Playwright Daniel Beaty first heard a recording of Roland Hayes singing spirituals when he was an undergraduate at Yale University. It was a revelation. “I was stunned by the beauty of his voice and wanted to learn more about the man behind the voice,’’ Beaty says.
Beaty discovered that Hayes was born in Georgia in 1887, the son of a former slave. He rose to become the first world-renowned African-American classical vocalist, performing for royalty in Europe and breaking the race barrier as the first African-American to sing at Boston’s Symphony Hall. Yet despite his enormous accomplishments and fame during his lifetime, Hayes is not a household name. His legacy is overshadowed by those who followed him, singers like Marian Anderson and Paul Robeson.
That may be about to change in Boston. “Breath & Imagination,” Beaty’s musical about Hayes, makes its New England premiere at the Paramount Center Mainstage this week. Produced by ArtsEmerson, it begins previews Tuesday and runs through Feb. 8. The one-act play tells the story of how Hayes overcame adversity and rose to international prominence. Most of the tale is biographical, but Beaty took creative license and embellished certain details for dramatic effect. The story unfolds as a memory play, with important people from Hayes’s life appearing to him as he prepares for the opening of a music school. The most prominent is his mother, Angel Mo’, who raised her son alone after her husband died in a factory accident. One actor plays all the other characters, including King George V, a policeman, and two white voice teachers who mentored Hayes.
Actor Elijah Rock played Hayes in previous productions in Cleveland and Los Angeles, and he is re-creating the role for ArtsEmerson. He says audience members have been stunned that they had never heard of Hayes, who died on New Year’s Day in 1977. “They say, ‘Oh my God, how could I not know this beautiful story?’ They feel gratitude, but a little bit of sadness.”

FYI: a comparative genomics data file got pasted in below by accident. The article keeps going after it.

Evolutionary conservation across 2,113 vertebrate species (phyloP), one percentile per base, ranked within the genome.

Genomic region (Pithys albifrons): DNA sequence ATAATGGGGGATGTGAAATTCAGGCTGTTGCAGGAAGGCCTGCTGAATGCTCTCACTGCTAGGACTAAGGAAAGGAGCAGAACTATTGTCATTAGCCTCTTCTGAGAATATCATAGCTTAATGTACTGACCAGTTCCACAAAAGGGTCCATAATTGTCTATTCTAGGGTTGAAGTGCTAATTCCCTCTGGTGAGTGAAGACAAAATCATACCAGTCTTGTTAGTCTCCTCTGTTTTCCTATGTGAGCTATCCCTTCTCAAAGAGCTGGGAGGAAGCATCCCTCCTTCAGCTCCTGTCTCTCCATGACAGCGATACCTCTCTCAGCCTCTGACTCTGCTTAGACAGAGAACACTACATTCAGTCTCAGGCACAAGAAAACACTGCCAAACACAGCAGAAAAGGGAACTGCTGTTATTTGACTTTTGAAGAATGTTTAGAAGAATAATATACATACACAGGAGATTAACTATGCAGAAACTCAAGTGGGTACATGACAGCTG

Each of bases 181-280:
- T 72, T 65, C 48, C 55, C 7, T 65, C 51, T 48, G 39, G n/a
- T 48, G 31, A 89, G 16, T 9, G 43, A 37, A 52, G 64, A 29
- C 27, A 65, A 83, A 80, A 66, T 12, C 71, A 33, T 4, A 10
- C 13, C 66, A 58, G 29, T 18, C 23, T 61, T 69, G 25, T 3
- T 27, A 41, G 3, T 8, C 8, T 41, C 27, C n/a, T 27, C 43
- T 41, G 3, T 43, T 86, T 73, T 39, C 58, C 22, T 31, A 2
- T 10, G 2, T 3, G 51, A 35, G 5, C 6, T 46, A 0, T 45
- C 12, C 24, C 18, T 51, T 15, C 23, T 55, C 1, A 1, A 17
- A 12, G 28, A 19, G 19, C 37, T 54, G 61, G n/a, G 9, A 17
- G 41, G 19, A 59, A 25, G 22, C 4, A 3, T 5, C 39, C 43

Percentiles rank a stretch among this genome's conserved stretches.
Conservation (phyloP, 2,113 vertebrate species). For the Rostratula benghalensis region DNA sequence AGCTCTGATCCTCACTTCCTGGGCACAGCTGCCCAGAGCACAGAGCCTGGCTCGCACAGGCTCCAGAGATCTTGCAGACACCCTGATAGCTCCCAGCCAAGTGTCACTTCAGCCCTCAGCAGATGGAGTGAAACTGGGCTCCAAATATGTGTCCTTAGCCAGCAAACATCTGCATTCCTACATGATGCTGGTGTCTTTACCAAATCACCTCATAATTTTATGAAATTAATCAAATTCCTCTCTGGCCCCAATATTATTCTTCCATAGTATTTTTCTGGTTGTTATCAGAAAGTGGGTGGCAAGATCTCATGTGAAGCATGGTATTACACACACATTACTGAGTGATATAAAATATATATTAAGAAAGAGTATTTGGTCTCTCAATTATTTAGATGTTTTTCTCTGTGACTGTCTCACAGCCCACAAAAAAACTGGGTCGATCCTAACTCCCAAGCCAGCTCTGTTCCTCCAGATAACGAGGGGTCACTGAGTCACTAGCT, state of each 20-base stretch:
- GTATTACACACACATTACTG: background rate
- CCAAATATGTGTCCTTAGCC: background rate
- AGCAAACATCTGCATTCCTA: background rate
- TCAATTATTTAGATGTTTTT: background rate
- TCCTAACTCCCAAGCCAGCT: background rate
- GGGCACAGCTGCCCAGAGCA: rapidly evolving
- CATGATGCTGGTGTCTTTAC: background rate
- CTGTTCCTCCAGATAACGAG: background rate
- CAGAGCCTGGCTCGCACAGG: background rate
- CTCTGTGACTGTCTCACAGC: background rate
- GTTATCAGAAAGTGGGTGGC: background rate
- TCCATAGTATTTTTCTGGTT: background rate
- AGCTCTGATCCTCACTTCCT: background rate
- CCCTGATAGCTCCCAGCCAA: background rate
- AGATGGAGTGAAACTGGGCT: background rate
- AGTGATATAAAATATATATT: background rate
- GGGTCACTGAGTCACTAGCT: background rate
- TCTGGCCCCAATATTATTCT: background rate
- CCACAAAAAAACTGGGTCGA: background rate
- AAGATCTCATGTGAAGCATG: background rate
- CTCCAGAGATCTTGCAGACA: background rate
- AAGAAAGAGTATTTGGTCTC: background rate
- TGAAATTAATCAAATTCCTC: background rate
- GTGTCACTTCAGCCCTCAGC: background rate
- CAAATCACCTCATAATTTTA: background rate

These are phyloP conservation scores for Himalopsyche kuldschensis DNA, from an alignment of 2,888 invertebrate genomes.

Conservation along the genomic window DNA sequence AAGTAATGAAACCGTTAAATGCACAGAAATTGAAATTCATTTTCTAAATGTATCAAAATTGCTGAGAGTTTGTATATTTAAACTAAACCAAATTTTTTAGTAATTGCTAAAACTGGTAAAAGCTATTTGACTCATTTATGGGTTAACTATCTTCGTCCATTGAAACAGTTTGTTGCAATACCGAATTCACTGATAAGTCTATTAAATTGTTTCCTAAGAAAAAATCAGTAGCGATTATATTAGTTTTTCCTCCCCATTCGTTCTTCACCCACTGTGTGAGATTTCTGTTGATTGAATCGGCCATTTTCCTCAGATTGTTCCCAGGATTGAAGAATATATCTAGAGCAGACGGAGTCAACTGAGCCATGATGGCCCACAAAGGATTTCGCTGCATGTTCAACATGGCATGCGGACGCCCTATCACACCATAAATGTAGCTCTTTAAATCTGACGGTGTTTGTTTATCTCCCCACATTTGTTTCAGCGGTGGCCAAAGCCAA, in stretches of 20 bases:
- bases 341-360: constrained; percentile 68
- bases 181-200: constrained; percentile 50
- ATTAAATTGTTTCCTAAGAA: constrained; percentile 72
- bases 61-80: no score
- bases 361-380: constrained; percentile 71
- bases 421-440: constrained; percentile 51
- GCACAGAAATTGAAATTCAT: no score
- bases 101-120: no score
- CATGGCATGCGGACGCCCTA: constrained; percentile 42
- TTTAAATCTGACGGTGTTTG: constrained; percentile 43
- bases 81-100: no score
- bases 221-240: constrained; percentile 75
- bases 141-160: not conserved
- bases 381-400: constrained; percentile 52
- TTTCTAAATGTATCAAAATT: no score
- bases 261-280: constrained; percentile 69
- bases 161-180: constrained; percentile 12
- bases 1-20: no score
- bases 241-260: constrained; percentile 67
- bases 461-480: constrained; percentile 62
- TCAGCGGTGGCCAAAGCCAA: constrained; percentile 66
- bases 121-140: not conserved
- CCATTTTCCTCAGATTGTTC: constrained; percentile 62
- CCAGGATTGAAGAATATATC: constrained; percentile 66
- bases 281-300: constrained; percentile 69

Unlike Anderson and Robeson, Hayes was not a political figure. He didn’t march or protest. His music was his activism.
His daughter, Afrika Hayes, a retired Boston public school music teacher, remembers him as a quiet man who expressed himself through music. “My father was not a political artist,’’ she says. “He didn’t grandstand.”
Afrika Hayes, at 81, is still a piano accompanist for the Walnut Hill School and the Boston Conservatory. She has long wished that more people knew her father’s legacy, especially in Boston, where he made his home as an adult. (There is a music school named after him in Roxbury.) She has read the play and attended a rehearsal, but she won’t see it until the official opening on Thursday night. “The play is an education for everybody — old, young, black, white, green, whatever,’’ she says. “This was a man from humble origins with a limited education. He did it all himself. He didn’t toot his own horn, and he lived to sing. That was his message to the world: ‘Don’t give up.’ ’’
The production is part of a larger effort by ArtsEmerson to use the arts to foster civic dialogue and social change. Beaty has begun a three-year residency called “I Dream: Boston,” an ambitious citywide project that aims to bring diverse members of the community together. Beaty, who is also an actor and singer, has published two books and is a sought-after motivational speaker whose motto is “Transforming Pain to Power.” He will conduct workshops and community meetings as a way to bring diverse groups together, to hear their frustrations, and to search for solutions.